Sleep Trends: Pink Is the New White (Noise)

This content was created by the National Sleep Foundation.

If you have trouble falling asleep at night, you may have used a white noise machine to help. But the latest sleep aid involves a different “color” of noise that may be even better for your brain and body. Like white noise, pink noise provides a constant ambient sound that helps mask distractions like cars in the street or loud neighbors to improve your ability to sleep. However, while white noise combines all sound frequencies to create its background hum, pink noise uses a consistent frequency, potentially leading to better sleep results. More research is beginning to shed light on pink noise as a way to improve sleep quantity and quality, and even boost your memory. Learn more about what pink noise is and how you can use it to help with your sleep.

What Is Pink Noise?

For people struggling with insomnia, consistent background noise can help with sleep quality. Pink noise differs from white noise in that it emphasizes lower sound frequencies. The sounds are more natural—think waves on the beach, rain falling, or leaves rustling. You can listen to a sound machine that plays recordings of pink noise, or you can turn on a fan which also emits pink noise.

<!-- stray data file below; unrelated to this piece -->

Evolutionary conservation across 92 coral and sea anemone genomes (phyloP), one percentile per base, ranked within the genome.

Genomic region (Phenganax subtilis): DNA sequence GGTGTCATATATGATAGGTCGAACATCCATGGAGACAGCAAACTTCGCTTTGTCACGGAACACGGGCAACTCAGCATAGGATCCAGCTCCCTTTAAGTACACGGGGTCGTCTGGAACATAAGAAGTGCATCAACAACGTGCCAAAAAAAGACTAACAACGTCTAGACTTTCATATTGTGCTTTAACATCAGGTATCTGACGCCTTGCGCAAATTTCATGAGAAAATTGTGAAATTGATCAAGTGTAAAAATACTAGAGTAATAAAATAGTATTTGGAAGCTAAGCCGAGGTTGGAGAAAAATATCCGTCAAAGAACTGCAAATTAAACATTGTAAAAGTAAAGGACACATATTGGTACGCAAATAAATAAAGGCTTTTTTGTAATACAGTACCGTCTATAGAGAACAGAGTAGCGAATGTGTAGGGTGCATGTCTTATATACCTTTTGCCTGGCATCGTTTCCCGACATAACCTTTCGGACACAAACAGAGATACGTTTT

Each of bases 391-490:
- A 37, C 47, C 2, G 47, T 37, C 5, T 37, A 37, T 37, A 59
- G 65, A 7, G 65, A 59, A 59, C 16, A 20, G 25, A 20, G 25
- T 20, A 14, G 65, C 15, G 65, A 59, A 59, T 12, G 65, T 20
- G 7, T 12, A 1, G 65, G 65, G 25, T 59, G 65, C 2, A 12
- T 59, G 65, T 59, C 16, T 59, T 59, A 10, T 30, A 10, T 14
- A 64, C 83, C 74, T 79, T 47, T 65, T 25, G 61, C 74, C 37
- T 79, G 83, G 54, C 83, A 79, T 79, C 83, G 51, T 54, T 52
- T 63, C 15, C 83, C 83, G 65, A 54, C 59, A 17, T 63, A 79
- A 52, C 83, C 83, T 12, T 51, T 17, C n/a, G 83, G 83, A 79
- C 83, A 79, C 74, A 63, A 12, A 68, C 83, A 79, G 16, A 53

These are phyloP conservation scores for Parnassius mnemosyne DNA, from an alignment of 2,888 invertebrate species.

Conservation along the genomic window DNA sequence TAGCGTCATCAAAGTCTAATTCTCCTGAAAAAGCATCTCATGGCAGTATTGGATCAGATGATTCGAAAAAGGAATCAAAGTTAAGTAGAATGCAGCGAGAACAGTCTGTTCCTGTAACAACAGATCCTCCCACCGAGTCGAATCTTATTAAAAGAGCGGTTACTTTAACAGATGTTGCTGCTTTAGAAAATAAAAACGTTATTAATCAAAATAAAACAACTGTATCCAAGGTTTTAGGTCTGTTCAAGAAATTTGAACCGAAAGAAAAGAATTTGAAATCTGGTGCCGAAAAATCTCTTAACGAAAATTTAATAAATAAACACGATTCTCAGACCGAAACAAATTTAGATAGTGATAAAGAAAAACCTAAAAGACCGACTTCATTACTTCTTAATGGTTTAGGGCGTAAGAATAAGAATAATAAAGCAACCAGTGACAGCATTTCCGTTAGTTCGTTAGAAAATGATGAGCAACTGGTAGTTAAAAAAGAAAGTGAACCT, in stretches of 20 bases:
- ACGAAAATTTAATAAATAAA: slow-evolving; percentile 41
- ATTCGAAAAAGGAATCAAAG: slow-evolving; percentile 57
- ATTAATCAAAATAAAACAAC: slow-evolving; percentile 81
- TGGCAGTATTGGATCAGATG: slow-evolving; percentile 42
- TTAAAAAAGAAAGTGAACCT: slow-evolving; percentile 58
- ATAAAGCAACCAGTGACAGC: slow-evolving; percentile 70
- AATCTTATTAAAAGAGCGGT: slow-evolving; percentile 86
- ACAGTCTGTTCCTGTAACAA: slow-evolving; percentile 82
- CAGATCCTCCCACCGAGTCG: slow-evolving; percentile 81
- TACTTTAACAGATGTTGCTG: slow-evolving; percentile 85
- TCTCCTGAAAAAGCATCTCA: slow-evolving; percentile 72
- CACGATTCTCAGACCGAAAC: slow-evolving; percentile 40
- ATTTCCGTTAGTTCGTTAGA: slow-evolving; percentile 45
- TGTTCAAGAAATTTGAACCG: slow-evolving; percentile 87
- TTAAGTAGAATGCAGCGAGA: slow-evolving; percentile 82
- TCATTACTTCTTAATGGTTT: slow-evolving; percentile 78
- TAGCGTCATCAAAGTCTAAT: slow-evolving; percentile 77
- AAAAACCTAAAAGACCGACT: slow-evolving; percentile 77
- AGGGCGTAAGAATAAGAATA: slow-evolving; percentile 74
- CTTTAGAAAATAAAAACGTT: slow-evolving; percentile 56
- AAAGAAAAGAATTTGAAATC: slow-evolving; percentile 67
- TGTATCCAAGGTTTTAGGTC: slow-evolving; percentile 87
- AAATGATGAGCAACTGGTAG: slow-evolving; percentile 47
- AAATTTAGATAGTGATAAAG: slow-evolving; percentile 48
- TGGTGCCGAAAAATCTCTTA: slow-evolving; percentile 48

How It Works

A loud environment with sudden, jarring sounds is disruptive to sleep, making it harder to get the quantity and quality you need during the night. Pink noise reduces the difference between the background drone and a jolting bang like a door slamming, so you are less likely to be startled awake.

Understanding the Benefits

Listening to pink noise can help you fall asleep more quickly, since you aren’t kept awake by distracting sounds. It can also improve your sleep quality by prolonging the amount of time you spend in deep sleep, leaving you better rested when you wake up in the morning. Additionally, sleeping with pink noise may improve your memory. In one study, people who listened to pink noise during sleep performed three times better on subsequent memory tests than they did after nights without the sounds. If you have trouble drifting off at night and have tried a white noise machine, you might want to consider pink noise. There is virtually no downside, and the payoff could be improved sleep and feeling fresh come morning.

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